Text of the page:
]. Using a kth version of Huxley's reduction principle may allow us to generalize the above results. A better way is to split the integer points into two classes, namely the major arcs in which the points belong to a same algebraic curve of degree <k, and the minor arcs. The points coming from the minor arcs are treated by divided differences techniques, generalizing the proof of both theorems above and, by a careful analysis of the points belonging to major arcs, [Huxley & Sargos, 1995 †Huxley, M.N., & Sargos, P. 1995
Integer points close to a plane curve of class Cn. (Points entiers au voisinage d'une courbe plane de classe Cn.)
Acta Arith., 69(4), 359--366.
] and [Huxley & Sargos, 2006 †Huxley, M.N., & Sargos, P. 2006
Integer points in the neighborhood of a plane curve of class Cn. II. (Points entiers au voisinage d'une courbe plane de classe Cn. II.)
Funct. Approximatio, Comment. Math., 35, 91--115.
] succeeded in proving the following fundamental result. A proof of an explicit version may be found in Theorem 5.12 of [Bordellès, 2012 †Bordellès, O. 2012
Arithmetic Tales
Universitext. Springer London Heidelberg New York Dordrecht.
].
Theorem (kth derivative test)
Let k3 be an integer and fCk[N,2N] such that there exist λk>0 and ck1 such that, for all x[N,2N], we have
λkf(k)(x)ckλk.
Let δ(0,14). Then
R(f,N,δ)αkNλ2k(k+1)k+βkNδ2k(k1)+8k3(δλk)1/k+2k2(5e3+1)
where
αk=2k2c2k(k+1)kandβk=4k2(5e3c2k(k1)k+1).
2. Bounds using exponential sums techniques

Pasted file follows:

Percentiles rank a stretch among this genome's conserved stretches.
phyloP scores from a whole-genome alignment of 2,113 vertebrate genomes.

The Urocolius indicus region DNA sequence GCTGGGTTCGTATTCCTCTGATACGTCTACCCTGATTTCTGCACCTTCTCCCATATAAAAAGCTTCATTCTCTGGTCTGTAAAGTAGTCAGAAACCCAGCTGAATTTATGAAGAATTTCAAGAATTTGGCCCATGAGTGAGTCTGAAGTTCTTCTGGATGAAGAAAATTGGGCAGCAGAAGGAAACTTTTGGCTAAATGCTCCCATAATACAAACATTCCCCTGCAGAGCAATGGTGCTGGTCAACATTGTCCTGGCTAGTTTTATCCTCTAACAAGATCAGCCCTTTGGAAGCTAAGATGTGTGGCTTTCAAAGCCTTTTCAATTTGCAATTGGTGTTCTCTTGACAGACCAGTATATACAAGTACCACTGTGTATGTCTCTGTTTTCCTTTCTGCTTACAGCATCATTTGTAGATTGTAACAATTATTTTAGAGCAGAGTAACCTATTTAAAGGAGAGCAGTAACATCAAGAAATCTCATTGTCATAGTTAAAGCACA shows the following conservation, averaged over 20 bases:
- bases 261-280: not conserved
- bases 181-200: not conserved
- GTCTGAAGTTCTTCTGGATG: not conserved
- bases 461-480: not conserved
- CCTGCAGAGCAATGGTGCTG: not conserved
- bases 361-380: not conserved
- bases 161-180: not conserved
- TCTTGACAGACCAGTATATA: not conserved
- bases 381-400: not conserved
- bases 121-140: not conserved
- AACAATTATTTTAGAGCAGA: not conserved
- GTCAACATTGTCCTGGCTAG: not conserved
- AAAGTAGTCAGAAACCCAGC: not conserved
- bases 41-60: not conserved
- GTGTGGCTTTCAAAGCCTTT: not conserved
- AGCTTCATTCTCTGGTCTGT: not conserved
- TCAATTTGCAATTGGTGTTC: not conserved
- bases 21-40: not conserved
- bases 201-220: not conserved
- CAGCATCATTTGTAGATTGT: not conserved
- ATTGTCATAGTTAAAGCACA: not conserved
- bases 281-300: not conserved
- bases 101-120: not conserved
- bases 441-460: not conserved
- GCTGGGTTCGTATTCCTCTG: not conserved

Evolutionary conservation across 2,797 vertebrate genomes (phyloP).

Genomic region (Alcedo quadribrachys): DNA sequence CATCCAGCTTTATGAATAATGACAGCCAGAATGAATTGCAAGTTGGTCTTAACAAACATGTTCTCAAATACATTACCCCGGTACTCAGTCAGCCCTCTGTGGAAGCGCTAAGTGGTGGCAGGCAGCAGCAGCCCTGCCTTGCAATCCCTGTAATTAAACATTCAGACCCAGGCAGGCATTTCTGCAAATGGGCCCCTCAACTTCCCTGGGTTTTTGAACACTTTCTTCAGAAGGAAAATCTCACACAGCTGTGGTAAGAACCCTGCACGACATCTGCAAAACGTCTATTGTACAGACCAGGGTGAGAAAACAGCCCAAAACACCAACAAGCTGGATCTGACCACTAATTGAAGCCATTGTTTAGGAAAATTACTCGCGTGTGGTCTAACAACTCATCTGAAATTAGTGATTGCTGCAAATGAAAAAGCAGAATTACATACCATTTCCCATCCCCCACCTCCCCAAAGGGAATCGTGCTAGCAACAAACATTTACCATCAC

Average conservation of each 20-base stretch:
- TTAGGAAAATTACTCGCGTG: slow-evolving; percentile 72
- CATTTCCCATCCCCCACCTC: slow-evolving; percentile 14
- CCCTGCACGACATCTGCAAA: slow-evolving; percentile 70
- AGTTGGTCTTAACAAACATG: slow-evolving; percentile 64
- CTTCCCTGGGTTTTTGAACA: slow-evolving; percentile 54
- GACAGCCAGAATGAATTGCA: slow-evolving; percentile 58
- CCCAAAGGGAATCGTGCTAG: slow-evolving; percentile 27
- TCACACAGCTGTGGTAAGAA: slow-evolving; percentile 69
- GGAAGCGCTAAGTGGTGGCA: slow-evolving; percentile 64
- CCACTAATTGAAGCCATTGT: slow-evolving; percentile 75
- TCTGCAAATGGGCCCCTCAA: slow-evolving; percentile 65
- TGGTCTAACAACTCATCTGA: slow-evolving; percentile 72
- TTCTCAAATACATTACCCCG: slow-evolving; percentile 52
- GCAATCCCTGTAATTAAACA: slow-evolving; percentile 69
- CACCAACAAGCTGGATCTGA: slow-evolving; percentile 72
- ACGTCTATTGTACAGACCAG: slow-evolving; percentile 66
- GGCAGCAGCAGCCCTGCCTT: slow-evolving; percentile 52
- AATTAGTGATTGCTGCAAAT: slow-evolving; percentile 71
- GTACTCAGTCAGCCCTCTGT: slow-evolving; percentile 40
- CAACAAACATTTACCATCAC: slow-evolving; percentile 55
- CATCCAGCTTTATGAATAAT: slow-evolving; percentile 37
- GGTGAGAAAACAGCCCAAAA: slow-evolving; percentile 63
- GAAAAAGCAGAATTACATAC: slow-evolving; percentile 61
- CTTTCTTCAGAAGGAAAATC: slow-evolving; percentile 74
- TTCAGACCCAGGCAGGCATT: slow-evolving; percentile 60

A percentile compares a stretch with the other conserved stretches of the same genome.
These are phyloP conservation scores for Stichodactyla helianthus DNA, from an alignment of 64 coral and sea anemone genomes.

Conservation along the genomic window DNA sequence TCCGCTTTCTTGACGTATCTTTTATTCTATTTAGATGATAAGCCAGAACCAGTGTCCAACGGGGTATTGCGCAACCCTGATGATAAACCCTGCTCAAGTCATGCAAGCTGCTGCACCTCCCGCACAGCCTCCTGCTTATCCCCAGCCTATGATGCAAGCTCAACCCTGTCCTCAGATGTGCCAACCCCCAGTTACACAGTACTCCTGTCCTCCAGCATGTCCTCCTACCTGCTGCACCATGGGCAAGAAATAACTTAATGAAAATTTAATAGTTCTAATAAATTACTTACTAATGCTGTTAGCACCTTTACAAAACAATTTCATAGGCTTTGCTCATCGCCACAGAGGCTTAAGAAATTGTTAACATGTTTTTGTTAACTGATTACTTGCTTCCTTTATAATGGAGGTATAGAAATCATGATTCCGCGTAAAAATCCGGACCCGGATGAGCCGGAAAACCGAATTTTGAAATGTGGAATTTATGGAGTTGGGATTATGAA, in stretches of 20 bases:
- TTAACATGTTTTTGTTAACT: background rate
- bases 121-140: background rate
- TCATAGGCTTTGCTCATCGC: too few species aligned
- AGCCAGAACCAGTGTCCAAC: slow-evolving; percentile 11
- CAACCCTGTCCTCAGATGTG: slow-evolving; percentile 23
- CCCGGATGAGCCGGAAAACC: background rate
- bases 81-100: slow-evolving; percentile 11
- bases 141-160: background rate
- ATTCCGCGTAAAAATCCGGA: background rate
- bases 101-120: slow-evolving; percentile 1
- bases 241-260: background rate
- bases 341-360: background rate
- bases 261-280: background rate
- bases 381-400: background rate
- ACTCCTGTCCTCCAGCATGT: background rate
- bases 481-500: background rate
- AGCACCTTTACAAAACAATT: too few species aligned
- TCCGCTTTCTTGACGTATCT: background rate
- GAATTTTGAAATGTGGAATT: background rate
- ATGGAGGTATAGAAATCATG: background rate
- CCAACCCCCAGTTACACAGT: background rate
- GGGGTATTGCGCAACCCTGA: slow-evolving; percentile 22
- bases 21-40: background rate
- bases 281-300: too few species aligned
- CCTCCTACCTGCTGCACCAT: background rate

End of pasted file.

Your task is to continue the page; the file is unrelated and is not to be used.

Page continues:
The next result leads us to estimate R(f,N,δ) with the help of exponential sums (see [Graham & Kolesnik, 1991 †Graham, S. W., & Kolesnik, G. 1991
Van der Corput's Method of Exponential Sums
London Math. Soc. Lect. Note, no. 126. Cambridge University Press.
] for instance), which have been extensively studied in the 20th century by many specialists, such as van der Corput, Weyl or Vinogradov. Nevertheless, even using the finest exponent pairs to date, the result generally does not significantly improve on the previous estimates seen above. A simple proof of the following inequality may be found in [Filaseta, 1990 †Filaseta, M. 1990
Short interval results for squarefree numbers
J. Number Theory, 35, 128--149.
].
Theorem (kth derivative test)
Let f:[N,2N]R be any function and δ(0,14). Set K=(8δ)1+1. Then, for any positive integer HK, we have
R(f,N,δ)4NH+4Hh=1HNn2Ne(hf(n)).
3. Integer points on curves
This last part is somewhat out of the scope of the TME-EMT project, but may help the reader in orienting him/herself in the litterature.

When δ0, we are led to counting the number of integer points lying on curves, and we denote this number by R(f,N,0). This problem goes back to Jarník [Jarník, 1925 †Jarník, V. 1925
Über die Gitterpunkte auf konvexen Kurven
Math. Z., 24, 500--518.
] who proved that a strictly convex arc y=f(x) with length L has at most
3(2π)1/3L2/3+O(L1/3)
integer points and this is a nearly best possible result under the sole hypothesis of convexity. However, [Swinnerton-Dyer, 1974 †Swinnerton-Dyer, H.P.F. 1974
The number of lattice points on a convex curve
J. Number Theory, 6, 128--135.
] proved that if fC3[0,N] is such that |f(x)|N and f′′′(x)0 for all x[0,N], then the number of integer points on the arc y=f(x) with 0xN is N3/5+ε. This result was later generalized by [Bombieri & Pila, 1989 †Bombieri, E., & Pila, J. 1989
The number of integral points on arcs and ovals
Duke Math. J., 59, 337--357.
] who showed among other things the following estimate.
Theorem (1989)
Let N1, k4 be integers and define K=(k+22). Let I be an interval with length N and fCK(I) satisfying |f(x)|1, f′′(x)>0 and such that the number of solutions of the equation f(K)(x)=0 is m. Then there exists a constant c0=c0(k)>0 such that
R(f,N,0)c0(m+1)N1/2+3/(k+3).

Last updated on July 23rd, 2012, by Olivier Bordellès